It’s a testament to the desperate state of NBA centers that Kyrylo Fesenko is relevant news with training camp starting this weekend in some places, but them’s the breaks.
Marc Stein of ESPN reports via Twitter that Fesenko has decided to pass on an offer from the Houston Rockets and accept a one-year, $1 million offer from the Jazz to re-sign.
It brings to a close the kind of frustrating summer some promising free agents go through, where they’ve shown they can contribute, but not enough to get bidders lunging for their checkbooks. Fesenko received interest from several teams but if Stein’s report is on target, nothing materialized to match Utah’s offer. In Utah he’ll find himself in a similar situation as he would have in Houston, buried relatively deep in the depth chart, but not so far down he can’t see minutes.
Fesenko showed some life in the playoffs and gives every indication that he can contribute at this level. The big questions have been about his maturity, but they haven’t been the kind to stick with a player for years, just the little things he needs to grow out of. Now Jerry Sloan may have a chance to see if he can grow the kiddo up a bit more, while getting some frontcourt depth out of him.
The Rockets decision to not up the ante for Fesenko could be in part due to several factors, including their interest in Erick Dampier, or their rumored discussions in the Melo trade talks. Or, you know, they could just be insanely deep and not willing to go ga-ga over a kid that’s shown only potential when they’re trying to win now.
LeBron James had questions about Cleveland, its ownership and the grand plan. He didn’t have those questions (or far fewer ones) about Miami.
Dirk Nowitzki was a free agent this summer too, although nobody expected him to move. He told Mavs Moneyball it was owner Mark Cuban’s commitment to winning that made sure he did not leave.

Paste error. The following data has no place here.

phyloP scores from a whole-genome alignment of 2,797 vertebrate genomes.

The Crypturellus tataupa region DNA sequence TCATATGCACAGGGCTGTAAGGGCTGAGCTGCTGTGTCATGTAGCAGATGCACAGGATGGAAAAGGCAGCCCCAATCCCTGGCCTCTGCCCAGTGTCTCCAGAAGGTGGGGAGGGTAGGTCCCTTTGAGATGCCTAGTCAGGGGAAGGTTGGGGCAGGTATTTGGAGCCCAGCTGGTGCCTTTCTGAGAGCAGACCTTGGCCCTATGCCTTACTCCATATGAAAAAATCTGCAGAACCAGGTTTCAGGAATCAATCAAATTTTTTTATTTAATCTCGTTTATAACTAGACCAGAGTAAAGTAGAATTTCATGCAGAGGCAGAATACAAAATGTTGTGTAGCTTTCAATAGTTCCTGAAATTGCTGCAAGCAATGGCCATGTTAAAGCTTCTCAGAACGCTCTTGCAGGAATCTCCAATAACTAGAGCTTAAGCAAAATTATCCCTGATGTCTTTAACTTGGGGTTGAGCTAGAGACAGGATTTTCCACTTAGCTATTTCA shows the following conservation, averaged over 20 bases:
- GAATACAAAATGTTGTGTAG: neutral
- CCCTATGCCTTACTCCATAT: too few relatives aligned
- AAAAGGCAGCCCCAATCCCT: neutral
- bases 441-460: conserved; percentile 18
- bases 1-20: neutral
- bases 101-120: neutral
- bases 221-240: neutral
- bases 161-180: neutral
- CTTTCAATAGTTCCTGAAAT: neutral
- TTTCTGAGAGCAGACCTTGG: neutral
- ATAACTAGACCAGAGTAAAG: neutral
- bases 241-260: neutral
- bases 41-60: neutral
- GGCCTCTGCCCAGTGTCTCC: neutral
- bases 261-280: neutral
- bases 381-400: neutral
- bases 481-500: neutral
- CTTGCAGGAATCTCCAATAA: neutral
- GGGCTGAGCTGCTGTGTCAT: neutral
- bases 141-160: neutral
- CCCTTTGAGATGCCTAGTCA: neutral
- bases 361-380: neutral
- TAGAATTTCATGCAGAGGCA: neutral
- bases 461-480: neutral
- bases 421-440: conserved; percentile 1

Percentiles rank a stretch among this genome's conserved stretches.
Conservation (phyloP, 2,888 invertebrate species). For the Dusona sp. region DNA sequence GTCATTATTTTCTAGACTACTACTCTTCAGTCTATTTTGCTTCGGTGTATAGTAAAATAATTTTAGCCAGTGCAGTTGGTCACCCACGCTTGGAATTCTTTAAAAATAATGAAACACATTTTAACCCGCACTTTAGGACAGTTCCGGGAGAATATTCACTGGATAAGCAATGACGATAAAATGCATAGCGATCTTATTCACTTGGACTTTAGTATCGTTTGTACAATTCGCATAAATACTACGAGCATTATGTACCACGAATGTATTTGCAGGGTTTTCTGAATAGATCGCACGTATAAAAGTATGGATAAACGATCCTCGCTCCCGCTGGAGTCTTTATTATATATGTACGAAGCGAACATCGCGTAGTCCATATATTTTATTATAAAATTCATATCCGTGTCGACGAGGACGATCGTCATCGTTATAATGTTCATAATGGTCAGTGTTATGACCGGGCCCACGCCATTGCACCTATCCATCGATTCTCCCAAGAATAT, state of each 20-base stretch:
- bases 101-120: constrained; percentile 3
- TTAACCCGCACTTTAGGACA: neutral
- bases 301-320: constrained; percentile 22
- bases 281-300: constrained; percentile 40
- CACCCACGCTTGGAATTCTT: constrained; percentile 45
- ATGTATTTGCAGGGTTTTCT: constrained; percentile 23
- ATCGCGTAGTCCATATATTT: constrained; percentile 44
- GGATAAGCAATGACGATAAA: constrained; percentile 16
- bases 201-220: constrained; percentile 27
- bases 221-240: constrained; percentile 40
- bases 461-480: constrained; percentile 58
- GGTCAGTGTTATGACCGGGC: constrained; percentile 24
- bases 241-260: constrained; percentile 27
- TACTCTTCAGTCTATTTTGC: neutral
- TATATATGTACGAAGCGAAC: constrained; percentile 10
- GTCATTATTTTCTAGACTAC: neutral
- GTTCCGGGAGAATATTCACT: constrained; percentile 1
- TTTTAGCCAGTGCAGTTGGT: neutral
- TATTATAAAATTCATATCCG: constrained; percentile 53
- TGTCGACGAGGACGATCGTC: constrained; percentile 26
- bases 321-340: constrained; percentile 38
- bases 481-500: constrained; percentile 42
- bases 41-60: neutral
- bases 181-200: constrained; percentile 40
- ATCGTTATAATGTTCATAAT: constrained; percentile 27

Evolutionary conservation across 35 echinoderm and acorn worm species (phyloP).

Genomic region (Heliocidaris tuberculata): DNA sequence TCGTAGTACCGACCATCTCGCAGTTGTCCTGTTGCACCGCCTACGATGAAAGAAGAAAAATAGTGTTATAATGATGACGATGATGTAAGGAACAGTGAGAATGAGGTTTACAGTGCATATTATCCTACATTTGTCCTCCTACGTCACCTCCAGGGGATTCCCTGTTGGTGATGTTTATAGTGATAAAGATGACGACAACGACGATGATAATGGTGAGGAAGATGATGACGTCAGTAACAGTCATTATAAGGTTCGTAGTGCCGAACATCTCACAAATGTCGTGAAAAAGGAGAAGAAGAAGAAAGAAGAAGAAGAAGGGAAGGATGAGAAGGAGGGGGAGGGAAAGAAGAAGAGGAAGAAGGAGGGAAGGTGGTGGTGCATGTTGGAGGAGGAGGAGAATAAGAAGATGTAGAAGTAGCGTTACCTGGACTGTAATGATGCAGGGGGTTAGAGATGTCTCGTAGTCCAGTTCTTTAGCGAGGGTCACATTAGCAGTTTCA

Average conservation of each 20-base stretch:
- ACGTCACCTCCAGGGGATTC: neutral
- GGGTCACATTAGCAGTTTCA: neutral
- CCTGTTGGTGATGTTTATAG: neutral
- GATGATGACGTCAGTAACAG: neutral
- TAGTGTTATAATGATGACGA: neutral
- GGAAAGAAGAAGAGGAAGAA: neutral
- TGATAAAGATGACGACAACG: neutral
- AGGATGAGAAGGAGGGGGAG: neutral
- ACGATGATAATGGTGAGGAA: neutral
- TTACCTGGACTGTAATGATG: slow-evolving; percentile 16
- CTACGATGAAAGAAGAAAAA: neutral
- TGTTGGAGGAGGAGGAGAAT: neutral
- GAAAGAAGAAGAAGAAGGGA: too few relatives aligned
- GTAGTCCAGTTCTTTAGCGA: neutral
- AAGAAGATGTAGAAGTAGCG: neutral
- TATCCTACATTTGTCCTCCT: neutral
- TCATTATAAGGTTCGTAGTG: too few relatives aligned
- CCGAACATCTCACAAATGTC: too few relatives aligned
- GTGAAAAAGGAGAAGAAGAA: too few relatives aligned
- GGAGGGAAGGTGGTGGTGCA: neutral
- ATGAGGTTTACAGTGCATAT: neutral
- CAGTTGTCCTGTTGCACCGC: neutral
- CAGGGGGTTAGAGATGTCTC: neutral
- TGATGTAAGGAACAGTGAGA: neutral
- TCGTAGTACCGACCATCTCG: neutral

“I would say the key point is that our owner Marc Cuban immediately came to me and said: ‘Hey, Dirk, we both sit in the same boat. ” The same boat, that was it. He wants to be champion, I want to be champion, he dreams of it, I dream of it. If I would’ve left, I would have thought, I give up, I did not make it. It would have seemed to me like running away.”
But he may have been more tempted than people thought.
“Granted, there was a moment, if the Miami Heat would’ve had reported exactly at that time [as Cuban], ‘they want to build a super team with me, Dwyane Wade and LeBron James’, it would have been very tempting and almost a guarantee for the title. When they got Chris Bosh it was clear, the best options do I have and keep in Dallas, because all the other clubs are not further than us in the fight to the ring for the NBA Champ. Not Chicago, not New York, and neither the New Jersey Nets can guarantee me a better result and not to drop off again in April to end the season prematurely.”
With Dirk in the fold, the Mavericks remain very good. On that second tier in the West, hoping the Lakers come back to them a little.
LeBron James in another jersey is not that jarring (unless you live in Cleveland). Nowitzki in another jersey… can’t picture it.
The Heat were expected to swoop in and grab Erick Dampier fresh off the waiver wire to bolster their weak center rotation. After all, how many teams can use a veteran center with possible injury issues who can’t really jump at this point?
Daryl Morey’s got a suggestion for you.
The Houston Chronicle reports that the Rockets have extended a two-year, $4 million contract offer to Dampier, well above the minimum contract he’d be receiving from the Heat, who at this point have to stuff contract money in the pillow sheets. Morey wouldn’t confirm the report, but did say the team was looking to add players. Dampier can mull it over and decide if he likes Houston’s situation more than his other offers.